What you need to know
- Fitness Totals simplifies things by showing your weekly, monthly, and yearly totals for all kinds of health metrics.
Apple's Health and Fitness apps are already pretty sweet but they don't show you something that a ton of us find useful – cumulative totals for the week, month, and year. Fitness Totals fixes that by collating your data and putting it all in one place.
Setting Fitness Totals up is pretty simple. All you need to do is tell the app what data you would like it to collate and you're done. There are a few different type of activities the app can work with, too.
- Flights Climbed
- Resting Calories Burned
- Active Calories Burned
- Wheelchair Pushes
- Wheelchair Distance
- Swimming Strokes
- Swimming Distance
- Downhill Snow Sports
- Walking (Workout)
- Running (Workout)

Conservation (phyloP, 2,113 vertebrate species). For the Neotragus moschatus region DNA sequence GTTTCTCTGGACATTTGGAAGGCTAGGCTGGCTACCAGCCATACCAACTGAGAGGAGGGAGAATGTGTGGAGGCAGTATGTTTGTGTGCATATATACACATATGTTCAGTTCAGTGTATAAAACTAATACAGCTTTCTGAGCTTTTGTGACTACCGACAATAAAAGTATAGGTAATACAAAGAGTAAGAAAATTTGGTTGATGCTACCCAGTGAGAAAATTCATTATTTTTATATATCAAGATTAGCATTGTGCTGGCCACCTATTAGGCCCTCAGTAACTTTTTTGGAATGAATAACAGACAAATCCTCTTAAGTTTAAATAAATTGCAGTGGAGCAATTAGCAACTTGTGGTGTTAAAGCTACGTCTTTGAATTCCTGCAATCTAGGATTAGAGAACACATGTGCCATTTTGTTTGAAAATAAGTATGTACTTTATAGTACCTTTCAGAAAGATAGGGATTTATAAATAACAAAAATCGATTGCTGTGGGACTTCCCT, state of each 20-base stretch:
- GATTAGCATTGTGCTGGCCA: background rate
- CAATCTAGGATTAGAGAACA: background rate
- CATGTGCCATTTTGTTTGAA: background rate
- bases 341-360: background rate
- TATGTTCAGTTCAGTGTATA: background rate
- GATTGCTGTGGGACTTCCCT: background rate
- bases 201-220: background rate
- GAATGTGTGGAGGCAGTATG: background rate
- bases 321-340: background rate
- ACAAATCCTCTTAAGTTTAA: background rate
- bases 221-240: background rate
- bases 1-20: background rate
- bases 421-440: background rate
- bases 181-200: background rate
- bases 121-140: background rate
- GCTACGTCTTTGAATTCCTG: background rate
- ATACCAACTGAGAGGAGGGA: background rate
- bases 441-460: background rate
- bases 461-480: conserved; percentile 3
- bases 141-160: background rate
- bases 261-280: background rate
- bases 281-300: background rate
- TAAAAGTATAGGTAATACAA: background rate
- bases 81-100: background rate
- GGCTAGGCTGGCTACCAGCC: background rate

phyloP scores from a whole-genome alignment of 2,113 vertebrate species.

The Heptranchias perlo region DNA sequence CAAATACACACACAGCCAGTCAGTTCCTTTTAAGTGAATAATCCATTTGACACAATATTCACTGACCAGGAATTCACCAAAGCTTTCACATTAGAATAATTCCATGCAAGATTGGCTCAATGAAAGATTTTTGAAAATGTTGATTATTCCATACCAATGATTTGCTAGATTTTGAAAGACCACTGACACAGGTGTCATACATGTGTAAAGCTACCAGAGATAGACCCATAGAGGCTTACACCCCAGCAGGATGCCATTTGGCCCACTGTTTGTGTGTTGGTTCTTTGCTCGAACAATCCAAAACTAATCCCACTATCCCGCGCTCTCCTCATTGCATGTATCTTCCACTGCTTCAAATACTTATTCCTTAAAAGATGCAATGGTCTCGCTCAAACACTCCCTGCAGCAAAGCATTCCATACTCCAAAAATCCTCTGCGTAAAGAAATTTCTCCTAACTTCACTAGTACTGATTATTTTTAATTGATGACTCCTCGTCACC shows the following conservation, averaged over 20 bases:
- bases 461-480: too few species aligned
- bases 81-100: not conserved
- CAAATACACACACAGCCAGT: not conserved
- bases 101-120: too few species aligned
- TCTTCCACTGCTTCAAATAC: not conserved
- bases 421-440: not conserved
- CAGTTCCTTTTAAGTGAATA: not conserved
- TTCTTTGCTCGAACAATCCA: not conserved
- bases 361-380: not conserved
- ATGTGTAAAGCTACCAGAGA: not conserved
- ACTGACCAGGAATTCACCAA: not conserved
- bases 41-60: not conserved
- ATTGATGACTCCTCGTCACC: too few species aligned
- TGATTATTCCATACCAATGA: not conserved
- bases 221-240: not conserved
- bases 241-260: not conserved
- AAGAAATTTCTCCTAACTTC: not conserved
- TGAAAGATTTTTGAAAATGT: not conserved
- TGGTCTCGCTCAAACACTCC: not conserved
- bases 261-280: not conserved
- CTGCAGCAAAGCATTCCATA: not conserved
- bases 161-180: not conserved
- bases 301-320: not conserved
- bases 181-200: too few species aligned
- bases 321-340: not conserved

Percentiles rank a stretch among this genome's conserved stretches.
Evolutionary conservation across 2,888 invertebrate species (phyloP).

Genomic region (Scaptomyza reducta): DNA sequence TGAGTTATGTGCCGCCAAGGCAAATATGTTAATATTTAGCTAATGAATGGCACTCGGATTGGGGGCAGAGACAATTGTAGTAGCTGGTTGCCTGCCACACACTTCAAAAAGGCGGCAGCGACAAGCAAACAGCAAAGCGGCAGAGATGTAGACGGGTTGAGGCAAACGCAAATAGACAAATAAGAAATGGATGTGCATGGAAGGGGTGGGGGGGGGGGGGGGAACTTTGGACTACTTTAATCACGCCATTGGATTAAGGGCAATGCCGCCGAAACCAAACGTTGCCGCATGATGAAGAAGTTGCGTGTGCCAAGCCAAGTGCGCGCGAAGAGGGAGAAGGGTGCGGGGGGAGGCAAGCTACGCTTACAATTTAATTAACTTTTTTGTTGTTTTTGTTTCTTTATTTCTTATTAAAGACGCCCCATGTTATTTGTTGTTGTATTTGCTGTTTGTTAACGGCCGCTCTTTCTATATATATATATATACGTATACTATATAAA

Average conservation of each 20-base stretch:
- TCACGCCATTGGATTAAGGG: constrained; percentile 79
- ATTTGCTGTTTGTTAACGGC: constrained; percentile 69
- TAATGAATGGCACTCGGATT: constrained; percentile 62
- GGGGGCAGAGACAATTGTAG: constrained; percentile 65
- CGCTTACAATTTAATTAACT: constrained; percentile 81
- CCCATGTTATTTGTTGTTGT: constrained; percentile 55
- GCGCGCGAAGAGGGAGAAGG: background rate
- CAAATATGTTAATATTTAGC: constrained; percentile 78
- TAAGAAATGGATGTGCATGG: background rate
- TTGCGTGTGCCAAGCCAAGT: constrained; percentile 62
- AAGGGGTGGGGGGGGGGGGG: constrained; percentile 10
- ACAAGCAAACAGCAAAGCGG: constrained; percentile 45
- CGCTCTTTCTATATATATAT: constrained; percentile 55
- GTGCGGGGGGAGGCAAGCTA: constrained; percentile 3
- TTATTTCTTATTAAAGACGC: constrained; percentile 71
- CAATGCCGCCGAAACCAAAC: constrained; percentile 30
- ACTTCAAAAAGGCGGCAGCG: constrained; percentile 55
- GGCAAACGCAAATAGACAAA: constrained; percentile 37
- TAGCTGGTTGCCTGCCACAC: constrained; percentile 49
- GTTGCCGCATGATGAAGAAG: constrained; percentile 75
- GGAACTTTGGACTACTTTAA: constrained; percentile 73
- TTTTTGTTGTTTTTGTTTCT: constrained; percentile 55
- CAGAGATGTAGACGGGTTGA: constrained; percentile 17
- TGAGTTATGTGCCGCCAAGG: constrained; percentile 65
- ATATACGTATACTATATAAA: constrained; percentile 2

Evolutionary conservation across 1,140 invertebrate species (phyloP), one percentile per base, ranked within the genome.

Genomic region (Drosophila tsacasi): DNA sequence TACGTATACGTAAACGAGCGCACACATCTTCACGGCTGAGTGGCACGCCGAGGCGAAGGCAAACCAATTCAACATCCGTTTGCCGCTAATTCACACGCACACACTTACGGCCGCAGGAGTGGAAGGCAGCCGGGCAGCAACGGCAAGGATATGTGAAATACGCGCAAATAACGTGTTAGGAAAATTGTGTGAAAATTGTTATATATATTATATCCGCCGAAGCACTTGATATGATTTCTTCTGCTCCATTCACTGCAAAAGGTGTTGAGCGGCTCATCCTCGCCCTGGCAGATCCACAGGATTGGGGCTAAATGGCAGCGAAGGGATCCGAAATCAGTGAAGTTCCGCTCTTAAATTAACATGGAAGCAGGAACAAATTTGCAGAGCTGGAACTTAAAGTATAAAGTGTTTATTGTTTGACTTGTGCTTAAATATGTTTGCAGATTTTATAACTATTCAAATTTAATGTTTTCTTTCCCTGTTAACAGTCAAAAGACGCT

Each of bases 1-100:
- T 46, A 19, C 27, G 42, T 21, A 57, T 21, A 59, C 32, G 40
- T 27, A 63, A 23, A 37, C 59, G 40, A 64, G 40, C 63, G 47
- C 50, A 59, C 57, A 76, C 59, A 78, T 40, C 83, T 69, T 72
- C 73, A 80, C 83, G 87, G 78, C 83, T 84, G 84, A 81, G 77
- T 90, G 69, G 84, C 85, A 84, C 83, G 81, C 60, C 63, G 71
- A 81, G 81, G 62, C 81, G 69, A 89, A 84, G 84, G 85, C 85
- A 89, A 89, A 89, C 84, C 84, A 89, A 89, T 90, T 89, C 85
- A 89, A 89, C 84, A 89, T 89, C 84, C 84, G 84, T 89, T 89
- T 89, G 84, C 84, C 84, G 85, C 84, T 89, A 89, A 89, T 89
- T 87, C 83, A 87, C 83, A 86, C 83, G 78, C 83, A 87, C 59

- Hiking (Workout)
Like all good apps Fitness Totals also comes with iOS 14 Home screen widgets that put your most important data right where you will see it most. There are even 14 different icons to choose from. 14!
You can download Fitness Totals from the App Store right now for just $2.99. It's an app that does something your iPhone and Apple Watch won't do by default and is well worth picking up.
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Oliver Haslam has written about Apple and the wider technology business for more than a decade with bylines on How-To Geek, PC Mag, iDownloadBlog, and many more. He has also been published in print for Macworld, including cover stories. At iMore, Oliver is involved in daily news coverage and, not being short of opinions, has been known to 'explain' those thoughts in more detail, too.
Having grown up using PCs and spending far too much money on graphics card and flashy RAM, Oliver switched to the Mac with a G5 iMac and hasn't looked back. Since then he's seen the growth of the smartphone world, backed by iPhone, and new product categories come and go. Current expertise includes iOS, macOS, streaming services, and pretty much anything that has a battery or plugs into a wall. Oliver also covers mobile gaming for iMore, with Apple Arcade a particular focus. He's been gaming since the Atari 2600 days and still struggles to comprehend the fact he can play console quality titles on his pocket computer.